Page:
“I better warn you up front, I’m not gonna be like other mothers,” the sitcom character Murphy Brown told her newborn son, Avery, at the end of the series’ fourth season in 1992.
Since Candice Bergen’s fictional news anchor was planning to raise the baby in the absence of his father, that particular Murphy Brown episode was shortly dragged into the presidential election when Vice President Dan Quayle, in a major policy speech, attacked it on moral grounds: “It doesn’t help matters when prime time TV has Murphy Brown — a character who supposedly epitomizes today’s intelligent, highly paid, professional woman — mocking the importance of fathers, by bearing a child alone, and calling it just another ‘lifestyle choice.’ I know it is not fashionable to talk about moral values, but we need to do it. Even though our cultural leaders in Hollywood, network TV, the national newspapers routinely jeer at them, I think that most of us in this room know that some things are good, and other things are wrong. Now it’s time to make the discussion public.”
With Murphy Brown returning to the airwaves amid an even more volatile culture war, we turn to the first drafts of criticism to see how the show was initially received.
In the October 25, 1988, edition, Laurie Stone reviewed the show and two other debuting sitcoms, Roseanne and Baby Boom, noting, “Based on the pilots, the shows are not equally well-crafted or amusing, but in all the central female mind is sharper than its surround.” Stone reports that “sentimentality is the price [Roseanne] pays for her smart mouth,” while the neurosis of the Murphy Brown character “is allowed to linger and trouble. It’s not instantly drained of threat, as it was on The Mary Tyler Moore Show and The Bob Newhart Show.”
A year later, as the show settled into the culture, media critic Elvis Mitchell wondered in print about the show’s star: “After all, this is Candice Bergen, who has shown an ability to make fun of herself that’s quite engaging. But Murphy Brown is so ingeniously structured, and the press surrounding the show focuses on so many extraneous things — like Bergen’s being a real person (proof: standing around and passing out donuts and plasma to the crew when they’re tired) — that one thing doesn’t ever really come up. Which is — just between you and me — what Bergen does isn’t really acting, is it?”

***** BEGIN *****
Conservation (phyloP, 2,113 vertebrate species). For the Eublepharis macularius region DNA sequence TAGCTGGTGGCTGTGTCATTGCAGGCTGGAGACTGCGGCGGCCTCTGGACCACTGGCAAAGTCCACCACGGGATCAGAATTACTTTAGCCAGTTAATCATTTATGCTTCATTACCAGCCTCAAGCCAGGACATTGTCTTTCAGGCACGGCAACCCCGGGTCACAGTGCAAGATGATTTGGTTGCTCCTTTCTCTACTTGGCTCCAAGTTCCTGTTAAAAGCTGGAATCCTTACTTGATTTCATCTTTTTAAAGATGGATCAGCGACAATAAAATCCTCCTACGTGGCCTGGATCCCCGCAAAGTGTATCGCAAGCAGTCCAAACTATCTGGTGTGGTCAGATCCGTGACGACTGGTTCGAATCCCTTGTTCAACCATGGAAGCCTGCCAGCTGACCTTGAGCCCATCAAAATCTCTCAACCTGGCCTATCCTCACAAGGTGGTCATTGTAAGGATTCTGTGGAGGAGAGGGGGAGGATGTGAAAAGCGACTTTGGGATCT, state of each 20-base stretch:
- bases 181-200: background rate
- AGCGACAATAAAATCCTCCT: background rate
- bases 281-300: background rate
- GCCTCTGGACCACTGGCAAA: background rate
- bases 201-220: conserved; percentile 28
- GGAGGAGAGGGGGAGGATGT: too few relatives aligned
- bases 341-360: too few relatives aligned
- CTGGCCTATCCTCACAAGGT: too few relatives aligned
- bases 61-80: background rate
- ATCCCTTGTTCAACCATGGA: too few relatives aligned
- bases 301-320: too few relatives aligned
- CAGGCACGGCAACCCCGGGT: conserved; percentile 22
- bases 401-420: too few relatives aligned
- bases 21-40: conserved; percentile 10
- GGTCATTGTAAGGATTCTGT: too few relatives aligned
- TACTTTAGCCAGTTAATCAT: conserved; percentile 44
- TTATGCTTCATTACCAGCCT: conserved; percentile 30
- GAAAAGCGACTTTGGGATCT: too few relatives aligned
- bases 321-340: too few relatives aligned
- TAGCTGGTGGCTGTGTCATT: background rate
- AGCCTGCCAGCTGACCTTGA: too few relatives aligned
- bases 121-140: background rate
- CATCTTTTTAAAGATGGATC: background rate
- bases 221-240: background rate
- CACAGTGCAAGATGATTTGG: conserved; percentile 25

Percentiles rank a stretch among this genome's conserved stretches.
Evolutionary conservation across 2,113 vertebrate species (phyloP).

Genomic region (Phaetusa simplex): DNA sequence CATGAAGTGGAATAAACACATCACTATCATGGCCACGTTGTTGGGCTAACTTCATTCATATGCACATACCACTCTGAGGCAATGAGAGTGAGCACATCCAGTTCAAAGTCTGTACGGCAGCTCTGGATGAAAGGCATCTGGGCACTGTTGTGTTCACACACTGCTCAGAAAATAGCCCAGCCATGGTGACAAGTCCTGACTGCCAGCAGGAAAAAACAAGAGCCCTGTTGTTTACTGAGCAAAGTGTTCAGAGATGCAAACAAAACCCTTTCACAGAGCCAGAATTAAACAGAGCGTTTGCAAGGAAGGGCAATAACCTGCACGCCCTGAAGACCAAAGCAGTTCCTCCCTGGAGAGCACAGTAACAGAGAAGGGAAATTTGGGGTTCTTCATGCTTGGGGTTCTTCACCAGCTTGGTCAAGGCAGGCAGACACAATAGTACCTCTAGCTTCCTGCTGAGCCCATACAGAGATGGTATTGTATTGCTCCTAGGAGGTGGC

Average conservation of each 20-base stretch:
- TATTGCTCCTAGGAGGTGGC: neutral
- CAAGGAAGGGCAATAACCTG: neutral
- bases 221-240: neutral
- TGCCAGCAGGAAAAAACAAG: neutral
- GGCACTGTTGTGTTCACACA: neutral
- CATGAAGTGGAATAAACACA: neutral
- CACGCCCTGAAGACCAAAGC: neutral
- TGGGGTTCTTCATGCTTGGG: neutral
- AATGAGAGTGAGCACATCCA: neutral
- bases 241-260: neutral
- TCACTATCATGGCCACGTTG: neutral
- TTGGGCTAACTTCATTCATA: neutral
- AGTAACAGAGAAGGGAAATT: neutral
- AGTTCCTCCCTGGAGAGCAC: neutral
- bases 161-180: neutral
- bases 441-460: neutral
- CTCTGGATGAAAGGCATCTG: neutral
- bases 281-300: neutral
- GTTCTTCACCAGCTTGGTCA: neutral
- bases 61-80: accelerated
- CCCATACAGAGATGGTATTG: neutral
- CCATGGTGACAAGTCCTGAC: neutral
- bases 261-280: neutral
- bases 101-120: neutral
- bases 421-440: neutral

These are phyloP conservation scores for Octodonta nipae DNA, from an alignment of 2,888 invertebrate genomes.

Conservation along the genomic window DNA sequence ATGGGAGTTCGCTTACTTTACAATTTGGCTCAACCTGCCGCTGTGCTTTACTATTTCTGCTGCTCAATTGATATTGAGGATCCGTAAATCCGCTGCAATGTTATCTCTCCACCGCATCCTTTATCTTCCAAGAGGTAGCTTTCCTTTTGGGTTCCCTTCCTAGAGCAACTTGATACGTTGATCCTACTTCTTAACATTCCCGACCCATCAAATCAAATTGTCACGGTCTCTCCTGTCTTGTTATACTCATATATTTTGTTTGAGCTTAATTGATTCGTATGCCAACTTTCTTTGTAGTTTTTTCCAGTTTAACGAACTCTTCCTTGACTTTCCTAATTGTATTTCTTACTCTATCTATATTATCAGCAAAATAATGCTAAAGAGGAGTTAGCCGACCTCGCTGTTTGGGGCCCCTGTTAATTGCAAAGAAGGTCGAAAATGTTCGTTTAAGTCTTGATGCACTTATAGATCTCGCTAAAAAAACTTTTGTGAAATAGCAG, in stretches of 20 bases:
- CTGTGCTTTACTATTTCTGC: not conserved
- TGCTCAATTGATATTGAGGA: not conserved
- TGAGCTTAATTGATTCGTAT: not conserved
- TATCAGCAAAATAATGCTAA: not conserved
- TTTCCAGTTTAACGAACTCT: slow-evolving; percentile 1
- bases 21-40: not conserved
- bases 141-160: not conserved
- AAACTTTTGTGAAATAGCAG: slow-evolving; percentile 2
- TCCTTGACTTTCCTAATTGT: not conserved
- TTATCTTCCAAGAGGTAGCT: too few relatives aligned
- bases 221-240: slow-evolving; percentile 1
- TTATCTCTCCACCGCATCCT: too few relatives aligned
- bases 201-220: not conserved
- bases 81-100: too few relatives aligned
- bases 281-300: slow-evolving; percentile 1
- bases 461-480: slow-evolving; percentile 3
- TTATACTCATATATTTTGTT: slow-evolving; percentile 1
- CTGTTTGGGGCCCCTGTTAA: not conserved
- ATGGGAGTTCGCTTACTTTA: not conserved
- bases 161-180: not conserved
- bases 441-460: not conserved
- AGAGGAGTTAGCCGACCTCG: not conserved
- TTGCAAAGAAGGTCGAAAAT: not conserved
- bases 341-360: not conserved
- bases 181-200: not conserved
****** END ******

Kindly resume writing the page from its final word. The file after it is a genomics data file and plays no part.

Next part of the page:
By December of 1990, the popular Murphy Brown rated its own supposedly learned study, which the ever-animated Mim Udovitch reviewed in the Voice Literary Supplement. Murphy Brown: Anatomy of a Sitcom was a slight enough volume that Udovitch also critiqued studies of The Mary Tyler Moore Show and a book titled Sweethearts of ’60s TV in the same article. “The most interesting (by which I mean the only interesting) observation in any of the three works under review,” Udovitch writes, “occurs on page eight of Murphy Brown: ‘One seldom-noted fact about the sitcoms was the preponderance of women in lead roles. Indeed, most of the popular series of the fifties carried female names in the title.’ Since it’s outside their Murphocentric focus [authors Robert S. Alley and Irby B. Brown] do not add, as they might, that there is still a somewhat equitable proportion of lead female characters on sitcoms, particularly relative to other media, such as film. Nor do they explore the deeper-than-face-value reason for this explosion of comparable worth, since to do so would run contrary to their entire thesis that Murphy Brown is a force for social good. It is possible, for example, that television is a medium unique in its ability to simultaneously glorify and reduce, making it the most efficient instrument available for the dissemination of a male view of tiny, empedestaled women, sort of an electronic dollhouse for the masses.”
Finally, Marc Cooper weighs in on Dan Quayle’s 1992 campaign, pointing out that the fundraising breakfast where the veep attacked Brown’s morals was held in a “San Fernando Valley neighborhood only a stone’s throw from the soundstages of the feared Murphy Brown.” Quayle — who famously could not spell potato — was every bit as ham-fisted a demagogue as President Trump, only prettier and less overtly savage. Cooper reports on the “entertainment values” at the heart of the vacuous senator from Indiana’s campaign: “[The mention of Quayle’s name] evokes no association with previous thinkers, legislators, or statesmen, but only with TV images: part Michael J. Fox, part Doogie Howser, a little Dobie Gillis, and a whole lot of Gilligan.”
Little did we know, half a century ago, just how awful having a TV personality for president would turn out to be.
This article from the Village Voice Archive was posted on September 27, 2018